Innovation is hard. I don’t think anyone really disputes that. It often makes the innovator rather unpopular amongst their peers, and there tends to be a well established army willing to fight tooth and nail to preserve what already is rather than plump for the uncertainty of what might be.
The common perception therefore is that it takes a crisis to give people a jolt and drive home the importance of doing things slightly differently (or radically differently, depending on the size of the crisis). Rather than acting in isolation however, John Kotter believes that there are in fact seven more factors that underpin successful change in addition to the (external) event that creates a sense of urgency in the first place.
Lets look at each in turn.
- Build a ‘guiding coalition’ – After the crisis has hit and an opportunity for change identified, Kotter then suggests that a guiding coalition be formed to help drive through the change required. He advocates that this team be comprised of people from across the organization.
- Form a vision for change – This group then compose a vision that they believe will enable the organization to tackle the situation they find themselves in.
- Create your change army – The change team then go about recruiting people to work on these actions. Remember, a big part of Kotter’s hypothesis is that change projects are undertaken in addition to ones regular activities. Is this likely to impact upon the type of people recruited to the change team?
- Remove barriers to change – Remember at the start of this post we spoke about some of the things that traditionally block change from happening. Kotter suggests that the next task is to go about removing those so that change can occur swiftly and effectively. Of course, if the barrier to change is an emotional or behavioural one, that would seem much harder to change than one that is structural in nature.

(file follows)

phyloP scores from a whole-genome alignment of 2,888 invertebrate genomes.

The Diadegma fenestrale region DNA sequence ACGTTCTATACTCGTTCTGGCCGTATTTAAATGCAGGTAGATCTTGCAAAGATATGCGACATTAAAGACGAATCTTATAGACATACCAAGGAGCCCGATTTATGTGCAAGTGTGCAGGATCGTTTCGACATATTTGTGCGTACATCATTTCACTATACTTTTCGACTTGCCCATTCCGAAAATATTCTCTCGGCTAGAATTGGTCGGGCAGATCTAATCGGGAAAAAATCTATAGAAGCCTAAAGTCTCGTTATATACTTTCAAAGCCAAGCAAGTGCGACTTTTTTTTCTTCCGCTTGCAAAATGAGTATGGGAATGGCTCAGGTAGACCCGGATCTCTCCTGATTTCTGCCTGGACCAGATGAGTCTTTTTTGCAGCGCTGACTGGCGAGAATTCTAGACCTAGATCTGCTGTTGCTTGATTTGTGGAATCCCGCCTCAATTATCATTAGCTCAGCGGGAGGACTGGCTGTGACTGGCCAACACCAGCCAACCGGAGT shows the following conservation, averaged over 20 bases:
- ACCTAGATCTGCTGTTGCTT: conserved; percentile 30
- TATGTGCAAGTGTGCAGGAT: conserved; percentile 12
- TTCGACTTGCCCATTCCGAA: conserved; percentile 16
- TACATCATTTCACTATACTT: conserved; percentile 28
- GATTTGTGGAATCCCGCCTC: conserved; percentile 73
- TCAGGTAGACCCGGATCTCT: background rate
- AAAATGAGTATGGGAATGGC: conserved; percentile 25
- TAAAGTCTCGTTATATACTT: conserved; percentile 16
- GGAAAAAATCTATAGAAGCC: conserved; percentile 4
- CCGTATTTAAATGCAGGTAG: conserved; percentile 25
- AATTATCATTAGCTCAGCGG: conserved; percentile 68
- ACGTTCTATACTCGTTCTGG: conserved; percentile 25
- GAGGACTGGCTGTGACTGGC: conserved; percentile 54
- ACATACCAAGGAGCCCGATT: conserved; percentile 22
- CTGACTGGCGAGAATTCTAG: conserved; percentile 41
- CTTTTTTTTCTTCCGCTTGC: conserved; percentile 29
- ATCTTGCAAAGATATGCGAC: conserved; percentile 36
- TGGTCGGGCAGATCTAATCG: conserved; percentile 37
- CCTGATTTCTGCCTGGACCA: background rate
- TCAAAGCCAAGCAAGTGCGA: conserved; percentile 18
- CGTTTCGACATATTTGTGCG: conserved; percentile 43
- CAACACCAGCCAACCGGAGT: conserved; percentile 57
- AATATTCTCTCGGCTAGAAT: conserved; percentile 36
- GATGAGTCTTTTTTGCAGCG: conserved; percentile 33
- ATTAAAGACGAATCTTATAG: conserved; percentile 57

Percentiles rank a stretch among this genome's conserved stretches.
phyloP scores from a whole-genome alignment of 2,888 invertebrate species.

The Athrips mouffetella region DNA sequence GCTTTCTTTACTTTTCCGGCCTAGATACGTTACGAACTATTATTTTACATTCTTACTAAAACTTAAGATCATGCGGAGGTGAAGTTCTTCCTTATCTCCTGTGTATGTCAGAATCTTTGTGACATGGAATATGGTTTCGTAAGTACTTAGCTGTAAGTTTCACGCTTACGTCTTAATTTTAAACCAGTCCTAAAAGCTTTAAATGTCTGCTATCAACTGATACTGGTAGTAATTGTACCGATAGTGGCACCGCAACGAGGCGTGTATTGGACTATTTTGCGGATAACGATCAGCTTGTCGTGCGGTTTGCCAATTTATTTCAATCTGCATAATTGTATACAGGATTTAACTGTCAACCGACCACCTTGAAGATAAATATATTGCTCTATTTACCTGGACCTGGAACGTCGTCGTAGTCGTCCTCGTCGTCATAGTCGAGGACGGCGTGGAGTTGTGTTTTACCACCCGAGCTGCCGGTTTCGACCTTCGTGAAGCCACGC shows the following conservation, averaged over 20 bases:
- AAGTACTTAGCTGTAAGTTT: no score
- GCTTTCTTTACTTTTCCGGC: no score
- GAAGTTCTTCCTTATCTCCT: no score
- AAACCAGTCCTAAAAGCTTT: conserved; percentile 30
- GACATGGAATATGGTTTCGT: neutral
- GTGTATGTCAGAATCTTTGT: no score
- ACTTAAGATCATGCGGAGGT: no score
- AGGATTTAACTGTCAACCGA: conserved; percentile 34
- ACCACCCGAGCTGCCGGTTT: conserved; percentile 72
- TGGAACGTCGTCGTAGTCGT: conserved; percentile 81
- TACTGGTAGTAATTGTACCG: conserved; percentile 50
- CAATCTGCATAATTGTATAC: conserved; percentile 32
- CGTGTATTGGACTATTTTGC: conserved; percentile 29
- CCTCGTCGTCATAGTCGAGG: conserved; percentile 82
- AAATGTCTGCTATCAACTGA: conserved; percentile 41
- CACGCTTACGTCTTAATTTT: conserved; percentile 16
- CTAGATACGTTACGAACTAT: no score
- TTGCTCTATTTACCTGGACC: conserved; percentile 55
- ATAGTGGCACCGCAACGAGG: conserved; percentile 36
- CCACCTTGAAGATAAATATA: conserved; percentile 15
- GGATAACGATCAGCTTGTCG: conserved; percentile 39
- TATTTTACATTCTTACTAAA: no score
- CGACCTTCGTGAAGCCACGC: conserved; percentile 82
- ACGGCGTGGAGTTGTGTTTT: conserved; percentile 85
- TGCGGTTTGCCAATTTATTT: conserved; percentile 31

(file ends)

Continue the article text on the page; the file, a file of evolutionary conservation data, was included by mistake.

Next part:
- Celebrate the quick wins – Progress is a fairly well known means of boosting morale amongst a team, and it’s a subject that Teresa Amabile wrote a book about in 2011. Kotter suggests that some early wins are required to provide the change program with the energy and vitality needed to survive the longer journey.
- Sustain the momentum – Kotter suggests that it is natural to want to ease up after the early wins, but with change a challenging process, patience and perseverance will be key.
- Institute change – The final suggestion, and quite probably the hardest to implement, is then to take these small and isolated successes, and turn them into institutionalized change. It’s the changes to the culture, the systems, the processes and behaviours that underpin how an organization operates.
It’s all made to sound rather straightforward, when of course, it is often anything but. Is it a useful roadmap for change though? Let me know what you think in the comments below.